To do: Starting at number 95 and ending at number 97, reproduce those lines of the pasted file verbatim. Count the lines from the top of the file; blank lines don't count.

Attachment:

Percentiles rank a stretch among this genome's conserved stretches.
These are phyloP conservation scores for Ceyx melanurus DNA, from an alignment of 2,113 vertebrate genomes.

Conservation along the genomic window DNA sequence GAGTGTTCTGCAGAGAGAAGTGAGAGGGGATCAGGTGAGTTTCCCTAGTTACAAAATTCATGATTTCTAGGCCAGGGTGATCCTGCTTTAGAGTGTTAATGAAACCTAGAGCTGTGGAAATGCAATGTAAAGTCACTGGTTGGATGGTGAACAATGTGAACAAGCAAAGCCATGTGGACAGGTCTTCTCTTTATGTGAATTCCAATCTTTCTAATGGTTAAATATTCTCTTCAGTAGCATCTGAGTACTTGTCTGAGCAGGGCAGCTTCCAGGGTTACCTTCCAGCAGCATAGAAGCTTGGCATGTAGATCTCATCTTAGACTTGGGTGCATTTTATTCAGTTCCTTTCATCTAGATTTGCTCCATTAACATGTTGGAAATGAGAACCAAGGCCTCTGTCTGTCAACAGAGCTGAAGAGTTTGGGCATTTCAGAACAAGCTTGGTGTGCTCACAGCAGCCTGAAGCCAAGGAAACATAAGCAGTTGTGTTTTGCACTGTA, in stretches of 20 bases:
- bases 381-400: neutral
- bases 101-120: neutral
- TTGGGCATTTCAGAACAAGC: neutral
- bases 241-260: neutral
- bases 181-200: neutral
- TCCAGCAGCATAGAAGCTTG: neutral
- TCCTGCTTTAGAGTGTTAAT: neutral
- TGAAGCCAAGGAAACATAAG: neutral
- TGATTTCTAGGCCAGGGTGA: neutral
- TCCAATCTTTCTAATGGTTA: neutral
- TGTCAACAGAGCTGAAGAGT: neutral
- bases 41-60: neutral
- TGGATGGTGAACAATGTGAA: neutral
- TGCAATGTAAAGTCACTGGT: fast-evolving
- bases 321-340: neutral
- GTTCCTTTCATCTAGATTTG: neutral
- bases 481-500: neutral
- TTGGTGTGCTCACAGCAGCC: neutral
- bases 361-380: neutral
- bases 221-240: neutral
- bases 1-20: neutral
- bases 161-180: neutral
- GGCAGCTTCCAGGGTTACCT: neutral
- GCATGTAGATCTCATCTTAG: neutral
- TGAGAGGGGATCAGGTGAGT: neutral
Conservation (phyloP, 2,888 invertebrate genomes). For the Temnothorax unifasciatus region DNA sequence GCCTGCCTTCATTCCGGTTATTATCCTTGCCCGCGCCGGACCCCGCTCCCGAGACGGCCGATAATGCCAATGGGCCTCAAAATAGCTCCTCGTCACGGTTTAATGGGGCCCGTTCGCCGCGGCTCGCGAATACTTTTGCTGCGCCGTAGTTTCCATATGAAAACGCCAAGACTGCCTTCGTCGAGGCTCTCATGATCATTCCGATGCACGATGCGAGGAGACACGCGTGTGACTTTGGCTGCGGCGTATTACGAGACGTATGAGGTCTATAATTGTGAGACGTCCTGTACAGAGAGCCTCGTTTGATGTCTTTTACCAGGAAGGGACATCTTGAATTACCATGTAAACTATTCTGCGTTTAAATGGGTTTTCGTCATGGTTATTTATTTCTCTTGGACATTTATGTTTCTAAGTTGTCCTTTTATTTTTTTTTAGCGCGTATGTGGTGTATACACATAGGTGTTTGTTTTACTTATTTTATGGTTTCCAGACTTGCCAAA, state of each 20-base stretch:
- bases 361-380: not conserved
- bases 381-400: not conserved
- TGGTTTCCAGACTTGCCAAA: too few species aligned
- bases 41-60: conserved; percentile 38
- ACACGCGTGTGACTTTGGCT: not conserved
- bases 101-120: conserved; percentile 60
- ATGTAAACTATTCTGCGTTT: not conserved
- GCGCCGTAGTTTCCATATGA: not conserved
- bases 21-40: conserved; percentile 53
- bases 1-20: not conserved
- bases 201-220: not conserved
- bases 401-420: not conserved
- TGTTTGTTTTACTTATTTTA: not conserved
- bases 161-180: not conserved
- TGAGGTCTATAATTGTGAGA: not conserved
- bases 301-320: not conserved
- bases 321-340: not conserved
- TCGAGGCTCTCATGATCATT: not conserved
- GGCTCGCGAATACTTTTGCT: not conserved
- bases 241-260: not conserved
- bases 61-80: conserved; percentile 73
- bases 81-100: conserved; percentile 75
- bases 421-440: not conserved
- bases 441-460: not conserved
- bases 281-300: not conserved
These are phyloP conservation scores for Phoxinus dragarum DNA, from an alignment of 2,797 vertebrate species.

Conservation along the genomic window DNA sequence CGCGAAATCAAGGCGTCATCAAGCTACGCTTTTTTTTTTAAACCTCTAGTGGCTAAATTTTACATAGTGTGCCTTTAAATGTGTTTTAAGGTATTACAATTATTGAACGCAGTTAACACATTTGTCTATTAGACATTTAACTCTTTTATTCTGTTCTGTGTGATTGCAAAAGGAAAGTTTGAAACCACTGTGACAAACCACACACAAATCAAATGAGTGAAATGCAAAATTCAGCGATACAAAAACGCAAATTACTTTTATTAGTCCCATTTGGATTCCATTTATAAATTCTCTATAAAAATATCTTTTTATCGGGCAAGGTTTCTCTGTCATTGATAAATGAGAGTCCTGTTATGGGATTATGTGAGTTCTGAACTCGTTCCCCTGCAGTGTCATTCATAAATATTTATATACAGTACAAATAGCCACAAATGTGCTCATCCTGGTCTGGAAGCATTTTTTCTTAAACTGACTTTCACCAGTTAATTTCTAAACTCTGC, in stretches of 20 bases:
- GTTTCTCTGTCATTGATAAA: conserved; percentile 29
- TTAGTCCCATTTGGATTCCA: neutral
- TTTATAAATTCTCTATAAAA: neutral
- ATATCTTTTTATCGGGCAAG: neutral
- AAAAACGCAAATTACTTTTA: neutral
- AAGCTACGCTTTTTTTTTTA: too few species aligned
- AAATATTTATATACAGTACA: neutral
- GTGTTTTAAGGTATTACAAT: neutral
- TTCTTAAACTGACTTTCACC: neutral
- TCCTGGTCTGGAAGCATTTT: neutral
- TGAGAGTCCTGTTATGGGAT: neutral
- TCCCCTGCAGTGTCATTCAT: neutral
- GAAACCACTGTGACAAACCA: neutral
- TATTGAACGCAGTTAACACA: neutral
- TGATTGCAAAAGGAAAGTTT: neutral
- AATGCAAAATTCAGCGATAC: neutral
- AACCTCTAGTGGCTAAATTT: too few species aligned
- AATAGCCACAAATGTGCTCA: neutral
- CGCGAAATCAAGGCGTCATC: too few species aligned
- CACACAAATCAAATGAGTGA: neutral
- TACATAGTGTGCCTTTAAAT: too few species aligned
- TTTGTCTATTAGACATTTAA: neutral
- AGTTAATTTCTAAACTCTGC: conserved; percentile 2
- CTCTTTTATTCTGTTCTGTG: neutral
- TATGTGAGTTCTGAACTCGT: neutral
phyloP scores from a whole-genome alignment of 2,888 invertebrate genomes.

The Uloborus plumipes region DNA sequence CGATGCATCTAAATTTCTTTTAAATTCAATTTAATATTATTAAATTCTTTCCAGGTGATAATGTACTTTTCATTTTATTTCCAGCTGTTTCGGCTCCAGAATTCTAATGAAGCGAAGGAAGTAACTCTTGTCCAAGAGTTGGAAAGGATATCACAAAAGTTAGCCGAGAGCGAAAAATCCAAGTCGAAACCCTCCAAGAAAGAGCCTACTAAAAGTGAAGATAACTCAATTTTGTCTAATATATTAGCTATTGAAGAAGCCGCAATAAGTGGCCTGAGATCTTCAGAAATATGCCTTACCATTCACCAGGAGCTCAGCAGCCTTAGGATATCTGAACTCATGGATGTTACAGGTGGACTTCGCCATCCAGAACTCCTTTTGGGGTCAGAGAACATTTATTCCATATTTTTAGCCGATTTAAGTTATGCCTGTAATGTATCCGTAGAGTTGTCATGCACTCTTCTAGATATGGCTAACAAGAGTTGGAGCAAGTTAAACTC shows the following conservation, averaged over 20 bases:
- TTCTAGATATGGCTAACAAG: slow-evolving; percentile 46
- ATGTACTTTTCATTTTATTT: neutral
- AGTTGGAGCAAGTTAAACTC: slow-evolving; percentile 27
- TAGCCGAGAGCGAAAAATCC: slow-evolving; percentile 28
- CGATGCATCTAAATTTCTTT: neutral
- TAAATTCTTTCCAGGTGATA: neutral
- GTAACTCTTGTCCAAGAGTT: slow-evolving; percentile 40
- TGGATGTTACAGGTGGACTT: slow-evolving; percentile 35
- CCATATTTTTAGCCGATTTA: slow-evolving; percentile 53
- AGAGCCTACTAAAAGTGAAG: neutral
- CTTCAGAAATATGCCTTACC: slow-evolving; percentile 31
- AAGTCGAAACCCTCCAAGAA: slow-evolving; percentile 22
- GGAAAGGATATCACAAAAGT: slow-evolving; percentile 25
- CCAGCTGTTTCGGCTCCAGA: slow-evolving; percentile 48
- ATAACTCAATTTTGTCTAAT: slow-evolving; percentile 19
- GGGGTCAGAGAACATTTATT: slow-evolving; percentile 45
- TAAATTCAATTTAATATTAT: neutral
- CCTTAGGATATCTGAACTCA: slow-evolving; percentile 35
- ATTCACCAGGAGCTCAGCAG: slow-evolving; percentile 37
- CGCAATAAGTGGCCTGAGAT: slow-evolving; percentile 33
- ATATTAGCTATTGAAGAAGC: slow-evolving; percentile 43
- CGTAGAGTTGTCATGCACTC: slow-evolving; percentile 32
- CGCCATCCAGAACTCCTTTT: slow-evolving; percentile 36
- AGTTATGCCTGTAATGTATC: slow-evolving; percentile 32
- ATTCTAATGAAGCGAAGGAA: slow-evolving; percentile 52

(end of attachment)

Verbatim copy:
- AAGTCGAAACCCTCCAAGAA: slow-evolving; percentile 22
- GGAAAGGATATCACAAAAGT: slow-evolving; percentile 25
- CCAGCTGTTTCGGCTCCAGA: slow-evolving; percentile 48